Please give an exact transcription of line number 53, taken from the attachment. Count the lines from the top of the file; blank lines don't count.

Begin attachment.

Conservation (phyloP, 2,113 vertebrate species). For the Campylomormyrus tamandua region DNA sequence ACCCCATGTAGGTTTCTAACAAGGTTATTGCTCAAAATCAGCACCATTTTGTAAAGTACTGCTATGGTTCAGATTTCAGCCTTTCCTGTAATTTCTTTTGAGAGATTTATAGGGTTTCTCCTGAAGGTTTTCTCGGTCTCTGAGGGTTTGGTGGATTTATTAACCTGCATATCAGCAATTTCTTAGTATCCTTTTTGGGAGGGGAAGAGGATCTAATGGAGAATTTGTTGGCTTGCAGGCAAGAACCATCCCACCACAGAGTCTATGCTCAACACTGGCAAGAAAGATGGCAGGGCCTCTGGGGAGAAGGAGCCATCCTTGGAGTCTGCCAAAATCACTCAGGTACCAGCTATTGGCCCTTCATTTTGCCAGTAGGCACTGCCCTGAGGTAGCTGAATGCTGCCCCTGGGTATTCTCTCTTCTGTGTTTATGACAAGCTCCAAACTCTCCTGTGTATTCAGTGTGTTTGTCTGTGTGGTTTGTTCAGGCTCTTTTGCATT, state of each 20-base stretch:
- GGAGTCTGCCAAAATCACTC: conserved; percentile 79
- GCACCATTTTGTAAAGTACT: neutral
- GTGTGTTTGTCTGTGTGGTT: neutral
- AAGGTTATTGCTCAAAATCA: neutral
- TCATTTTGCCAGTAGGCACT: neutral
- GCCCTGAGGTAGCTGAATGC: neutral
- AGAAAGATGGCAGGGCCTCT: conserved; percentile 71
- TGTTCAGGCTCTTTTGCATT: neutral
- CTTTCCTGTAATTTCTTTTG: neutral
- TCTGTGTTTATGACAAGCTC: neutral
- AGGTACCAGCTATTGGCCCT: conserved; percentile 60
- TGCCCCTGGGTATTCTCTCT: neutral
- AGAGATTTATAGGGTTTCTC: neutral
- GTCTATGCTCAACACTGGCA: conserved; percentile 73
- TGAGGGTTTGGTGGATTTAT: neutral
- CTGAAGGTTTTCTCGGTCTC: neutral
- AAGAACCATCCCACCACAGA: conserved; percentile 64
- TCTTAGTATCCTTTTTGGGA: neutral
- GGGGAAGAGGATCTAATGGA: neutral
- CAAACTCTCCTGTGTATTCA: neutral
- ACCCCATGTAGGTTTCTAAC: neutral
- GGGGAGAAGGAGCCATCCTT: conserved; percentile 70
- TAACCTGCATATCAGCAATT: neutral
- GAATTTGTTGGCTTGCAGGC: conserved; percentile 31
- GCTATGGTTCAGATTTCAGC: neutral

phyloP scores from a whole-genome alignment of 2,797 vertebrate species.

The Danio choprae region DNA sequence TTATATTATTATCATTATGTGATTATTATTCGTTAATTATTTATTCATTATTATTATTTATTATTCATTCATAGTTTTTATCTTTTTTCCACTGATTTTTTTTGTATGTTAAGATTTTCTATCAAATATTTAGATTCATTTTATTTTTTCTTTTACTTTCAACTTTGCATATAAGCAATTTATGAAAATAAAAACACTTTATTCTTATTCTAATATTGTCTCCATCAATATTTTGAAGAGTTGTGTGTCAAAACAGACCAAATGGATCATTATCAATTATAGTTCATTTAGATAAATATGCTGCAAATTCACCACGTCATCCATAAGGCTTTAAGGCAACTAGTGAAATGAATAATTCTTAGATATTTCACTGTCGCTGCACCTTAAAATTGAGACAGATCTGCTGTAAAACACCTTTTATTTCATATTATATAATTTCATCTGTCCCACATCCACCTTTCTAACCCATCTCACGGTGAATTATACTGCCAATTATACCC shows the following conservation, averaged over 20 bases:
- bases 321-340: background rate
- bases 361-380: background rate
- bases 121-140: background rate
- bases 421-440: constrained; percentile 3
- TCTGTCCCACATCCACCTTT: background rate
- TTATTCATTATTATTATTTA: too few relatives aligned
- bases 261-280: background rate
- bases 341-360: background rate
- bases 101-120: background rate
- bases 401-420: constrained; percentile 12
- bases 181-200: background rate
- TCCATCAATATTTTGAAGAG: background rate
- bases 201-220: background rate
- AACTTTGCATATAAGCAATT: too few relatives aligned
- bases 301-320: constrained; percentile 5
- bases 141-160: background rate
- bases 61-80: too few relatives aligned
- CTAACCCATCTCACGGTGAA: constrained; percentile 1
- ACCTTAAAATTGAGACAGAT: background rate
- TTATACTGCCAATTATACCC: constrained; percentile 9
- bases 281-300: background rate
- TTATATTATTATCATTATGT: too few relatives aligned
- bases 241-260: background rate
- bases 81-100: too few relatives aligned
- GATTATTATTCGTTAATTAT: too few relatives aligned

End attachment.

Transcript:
- GATTATTATTCGTTAATTAT: too few relatives aligned